I’ve been taken aback by the response to my previous post “Tip-Toeing Through the Tulips of Christmas Grief.”  It’s gotten more hits than any blog I’ve written since last spring, and it’s generated a stunning — at least to me — amount of soul-touching comments.  Most of those comments have appeared on my Facebook page.  A few, including a beautifully passionate comment from D.H. Gregory, appeared here.  And a couple of readers emailed me privately.  One of those was Allen Morris, a friend from high school.  After reading Allen’s email, I asked him if I could post it here.  He said yes. 
A bit of background:  Allen has had a hellacious year.  He’s had a heart attack, is suffering continuing and serious health problems, and his father died recently.  Those are not all of the troubles Allen has endured in 2010; they are, though, all I feel comfortable in making public.  But the reason I asked Allen if I could post his email is because I love that even in his grief and recovery, he hears humor.  Thank you, Allen, for sharing this with us. 
Now, from Allen:

I just read your blog about the feelings people have when someone near to them dies.  … I had that mule kick when I walked into the hospital room the morning my father died.  It was an unexpected surge of emotion, such that it caused my blood pressure to rise dramatically and dangerously.  The feeling was the same as when I had a heart attack.  Nitro brought it down. 

Later in the day, I was taken to the emergency room because everyone around me was convinced I was, indeed, having another heart attack.  After the second EKG,  it was determined that a kidney stone was passing.  My sister Myra, who was in the emergency treatment room with me, was on the phone making arrangements for Dad’s funeral, “No, we want the casket to remain closed.  No need to pay for the embalming since it is not required in Texas if the body is not going to be viewed…”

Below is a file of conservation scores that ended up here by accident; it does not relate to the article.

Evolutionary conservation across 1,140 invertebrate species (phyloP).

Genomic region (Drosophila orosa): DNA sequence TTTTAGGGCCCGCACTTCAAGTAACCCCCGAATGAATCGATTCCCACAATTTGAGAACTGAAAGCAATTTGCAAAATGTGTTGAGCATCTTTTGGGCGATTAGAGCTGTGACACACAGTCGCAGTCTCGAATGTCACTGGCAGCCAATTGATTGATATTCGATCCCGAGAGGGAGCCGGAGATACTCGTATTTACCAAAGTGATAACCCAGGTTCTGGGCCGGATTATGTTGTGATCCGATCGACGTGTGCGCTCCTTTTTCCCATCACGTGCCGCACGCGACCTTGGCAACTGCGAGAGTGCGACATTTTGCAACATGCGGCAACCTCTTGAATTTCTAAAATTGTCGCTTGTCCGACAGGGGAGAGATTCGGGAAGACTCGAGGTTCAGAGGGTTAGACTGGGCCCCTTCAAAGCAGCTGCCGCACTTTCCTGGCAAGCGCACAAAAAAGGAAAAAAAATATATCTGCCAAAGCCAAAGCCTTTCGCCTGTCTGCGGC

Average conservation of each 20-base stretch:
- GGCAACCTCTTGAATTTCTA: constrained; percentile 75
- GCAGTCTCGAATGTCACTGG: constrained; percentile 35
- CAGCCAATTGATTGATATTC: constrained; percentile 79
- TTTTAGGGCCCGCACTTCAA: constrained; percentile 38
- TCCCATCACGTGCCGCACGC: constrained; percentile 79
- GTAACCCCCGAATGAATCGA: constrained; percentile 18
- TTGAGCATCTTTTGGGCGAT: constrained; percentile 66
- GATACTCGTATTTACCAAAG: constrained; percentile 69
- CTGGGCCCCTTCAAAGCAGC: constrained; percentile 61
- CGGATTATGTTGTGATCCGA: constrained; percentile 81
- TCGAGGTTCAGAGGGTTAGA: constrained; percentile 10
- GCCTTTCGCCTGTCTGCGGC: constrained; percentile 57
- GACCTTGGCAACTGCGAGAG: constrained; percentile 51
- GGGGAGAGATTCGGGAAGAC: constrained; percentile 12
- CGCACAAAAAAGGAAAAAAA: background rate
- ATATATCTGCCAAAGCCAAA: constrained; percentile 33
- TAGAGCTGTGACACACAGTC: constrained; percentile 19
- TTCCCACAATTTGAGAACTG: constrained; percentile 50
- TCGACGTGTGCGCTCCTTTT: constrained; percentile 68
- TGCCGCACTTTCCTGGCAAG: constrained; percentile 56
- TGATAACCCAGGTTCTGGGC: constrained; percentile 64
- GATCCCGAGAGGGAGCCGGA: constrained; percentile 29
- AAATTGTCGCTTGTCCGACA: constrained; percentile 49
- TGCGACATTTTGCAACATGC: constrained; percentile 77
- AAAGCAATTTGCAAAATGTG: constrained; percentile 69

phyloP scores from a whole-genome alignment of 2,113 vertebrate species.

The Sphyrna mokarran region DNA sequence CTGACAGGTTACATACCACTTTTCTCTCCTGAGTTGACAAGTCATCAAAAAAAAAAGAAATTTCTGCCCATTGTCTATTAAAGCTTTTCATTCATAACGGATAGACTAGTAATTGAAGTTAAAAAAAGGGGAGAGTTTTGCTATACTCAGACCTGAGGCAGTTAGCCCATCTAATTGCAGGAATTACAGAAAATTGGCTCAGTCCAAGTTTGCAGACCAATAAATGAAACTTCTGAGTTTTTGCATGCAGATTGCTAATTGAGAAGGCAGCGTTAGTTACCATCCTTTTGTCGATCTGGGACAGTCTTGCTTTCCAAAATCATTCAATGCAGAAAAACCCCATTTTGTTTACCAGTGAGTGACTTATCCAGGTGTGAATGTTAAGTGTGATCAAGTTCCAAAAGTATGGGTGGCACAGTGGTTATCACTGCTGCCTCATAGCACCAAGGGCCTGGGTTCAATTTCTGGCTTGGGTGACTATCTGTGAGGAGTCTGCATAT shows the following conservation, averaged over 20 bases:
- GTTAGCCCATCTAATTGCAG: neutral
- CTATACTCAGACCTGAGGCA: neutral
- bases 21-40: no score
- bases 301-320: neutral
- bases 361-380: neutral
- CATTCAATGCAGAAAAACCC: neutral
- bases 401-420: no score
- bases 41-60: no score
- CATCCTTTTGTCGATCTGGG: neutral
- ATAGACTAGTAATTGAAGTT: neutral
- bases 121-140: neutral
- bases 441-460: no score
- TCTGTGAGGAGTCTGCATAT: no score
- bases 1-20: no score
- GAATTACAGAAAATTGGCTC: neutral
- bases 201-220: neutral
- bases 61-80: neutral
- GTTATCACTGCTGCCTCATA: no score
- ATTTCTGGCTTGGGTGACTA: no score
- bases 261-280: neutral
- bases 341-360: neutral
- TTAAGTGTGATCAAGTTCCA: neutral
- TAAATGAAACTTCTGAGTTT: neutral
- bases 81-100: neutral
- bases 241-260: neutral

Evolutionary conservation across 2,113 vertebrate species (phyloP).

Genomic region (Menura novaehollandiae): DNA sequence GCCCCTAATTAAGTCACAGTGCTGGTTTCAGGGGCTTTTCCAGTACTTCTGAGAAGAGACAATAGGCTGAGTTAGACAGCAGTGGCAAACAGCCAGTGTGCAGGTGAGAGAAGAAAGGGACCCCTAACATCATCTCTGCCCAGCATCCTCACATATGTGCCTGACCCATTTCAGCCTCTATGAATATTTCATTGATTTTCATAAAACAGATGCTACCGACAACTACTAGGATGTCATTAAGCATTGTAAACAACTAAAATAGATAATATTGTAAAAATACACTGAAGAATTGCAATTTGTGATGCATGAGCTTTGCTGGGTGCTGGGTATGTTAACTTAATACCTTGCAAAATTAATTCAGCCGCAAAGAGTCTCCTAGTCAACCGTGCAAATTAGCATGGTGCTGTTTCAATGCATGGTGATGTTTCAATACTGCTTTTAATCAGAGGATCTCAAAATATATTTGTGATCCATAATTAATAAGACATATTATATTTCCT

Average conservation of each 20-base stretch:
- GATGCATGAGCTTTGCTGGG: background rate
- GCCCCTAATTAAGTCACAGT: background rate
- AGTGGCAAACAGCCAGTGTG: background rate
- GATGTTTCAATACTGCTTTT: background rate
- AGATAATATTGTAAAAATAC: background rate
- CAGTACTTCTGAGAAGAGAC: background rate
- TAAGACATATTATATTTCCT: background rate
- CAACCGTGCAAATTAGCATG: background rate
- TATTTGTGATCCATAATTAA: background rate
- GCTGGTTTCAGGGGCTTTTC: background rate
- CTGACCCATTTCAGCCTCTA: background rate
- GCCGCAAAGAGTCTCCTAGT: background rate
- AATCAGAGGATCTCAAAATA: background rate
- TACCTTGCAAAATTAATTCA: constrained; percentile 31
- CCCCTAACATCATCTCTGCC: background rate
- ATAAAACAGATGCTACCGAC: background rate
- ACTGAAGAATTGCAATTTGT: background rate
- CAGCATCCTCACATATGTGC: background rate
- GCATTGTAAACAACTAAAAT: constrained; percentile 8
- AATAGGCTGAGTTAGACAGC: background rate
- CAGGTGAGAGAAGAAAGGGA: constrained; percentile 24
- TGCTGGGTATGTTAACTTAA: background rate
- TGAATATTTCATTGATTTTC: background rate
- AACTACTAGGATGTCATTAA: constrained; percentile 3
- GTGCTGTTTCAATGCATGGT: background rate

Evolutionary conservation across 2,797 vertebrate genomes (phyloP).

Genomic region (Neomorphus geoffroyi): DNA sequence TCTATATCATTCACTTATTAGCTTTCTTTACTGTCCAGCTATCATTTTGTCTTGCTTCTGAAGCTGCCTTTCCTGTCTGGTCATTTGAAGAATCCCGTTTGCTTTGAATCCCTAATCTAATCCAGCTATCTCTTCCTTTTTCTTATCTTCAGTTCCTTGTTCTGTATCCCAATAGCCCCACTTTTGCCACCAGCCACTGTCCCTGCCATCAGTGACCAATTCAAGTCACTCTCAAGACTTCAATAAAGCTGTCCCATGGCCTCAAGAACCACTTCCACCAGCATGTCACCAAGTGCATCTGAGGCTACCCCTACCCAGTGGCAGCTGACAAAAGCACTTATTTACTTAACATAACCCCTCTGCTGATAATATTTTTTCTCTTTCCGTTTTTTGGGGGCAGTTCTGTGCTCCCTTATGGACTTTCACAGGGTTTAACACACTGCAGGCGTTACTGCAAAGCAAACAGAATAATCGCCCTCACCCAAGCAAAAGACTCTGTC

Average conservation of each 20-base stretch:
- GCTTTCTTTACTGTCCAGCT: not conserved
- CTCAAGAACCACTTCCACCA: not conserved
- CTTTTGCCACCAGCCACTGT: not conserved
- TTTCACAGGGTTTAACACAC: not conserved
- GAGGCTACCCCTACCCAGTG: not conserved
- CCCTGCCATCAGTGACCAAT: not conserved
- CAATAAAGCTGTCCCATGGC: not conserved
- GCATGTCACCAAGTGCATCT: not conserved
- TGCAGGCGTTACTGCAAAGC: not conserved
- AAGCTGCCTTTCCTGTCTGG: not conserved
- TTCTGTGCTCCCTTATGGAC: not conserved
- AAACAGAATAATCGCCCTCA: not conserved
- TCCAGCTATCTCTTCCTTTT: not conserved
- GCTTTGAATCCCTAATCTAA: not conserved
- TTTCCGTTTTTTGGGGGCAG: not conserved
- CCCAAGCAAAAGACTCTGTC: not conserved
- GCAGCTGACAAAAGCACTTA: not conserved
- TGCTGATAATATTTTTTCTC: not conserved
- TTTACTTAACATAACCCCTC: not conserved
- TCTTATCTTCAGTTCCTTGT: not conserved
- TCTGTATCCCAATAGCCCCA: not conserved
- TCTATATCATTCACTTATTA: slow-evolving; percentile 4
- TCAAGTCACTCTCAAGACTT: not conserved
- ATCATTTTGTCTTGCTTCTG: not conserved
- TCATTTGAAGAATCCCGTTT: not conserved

The lady in the next bed, separated by only a curtain, was aghast, “Do you hear that bitch?  He’s not even dead yet and she’s making funeral plans right in front of him.”
My father, who was dead, would have enjoyed that moment.  Not hearing him laugh, loud and long, after being told that story, makes me sad.  I like to think he witnessed it and was laughing anyway.
Yes, life is for the living; but so, too, are the rituals that accompany death.  Funerals are for the living.  Personally, I never liked them.  My mother did not want to have a funeral for Dad.  We had to convince her it was the right thing to do.  “But why,” she pondered.  “We said our goodbyes.  All we needed to say to each other we said.  Everything is private, between us.  I don’t want a bunch of strangers around me.”  
I especially don’t like it when people force me to view the corpse.  That happened when Steve Brashear died.  On the morning of that funeral, my memories of Steve were of us on a boat, him smiling and laughing, trying to teach me how to water ski.  For many years after, I would wake in the night seeing Steve in his coffin, his blond hair two shades darker than in life, slicked back off his forehead in a manner he never wore in life.  That memory is a great dissappointment.
This past year has brought a great many changes, and as a result, an overriding sense of nostalgia.  People with whom I was never especially close have reentered my life, and it seems that we were closer than I realized.  And so many people who were once a major part of my life are gone.  They have passed away; passed through this life and to someplace else.  They are dead.  Gone.  They have joined the choir angelic.  I very nearly joined them. 
But, not yet.  And not joining them reminds me of a poem I wrote a very long time ago:
“And such is the fate of we who mourn; for when in death, we find the time has come to die.
We mourn the loss of pain, the death of sorrow.
And such is the fate of we who mourn; for when in death, we die.”

Allen Morris


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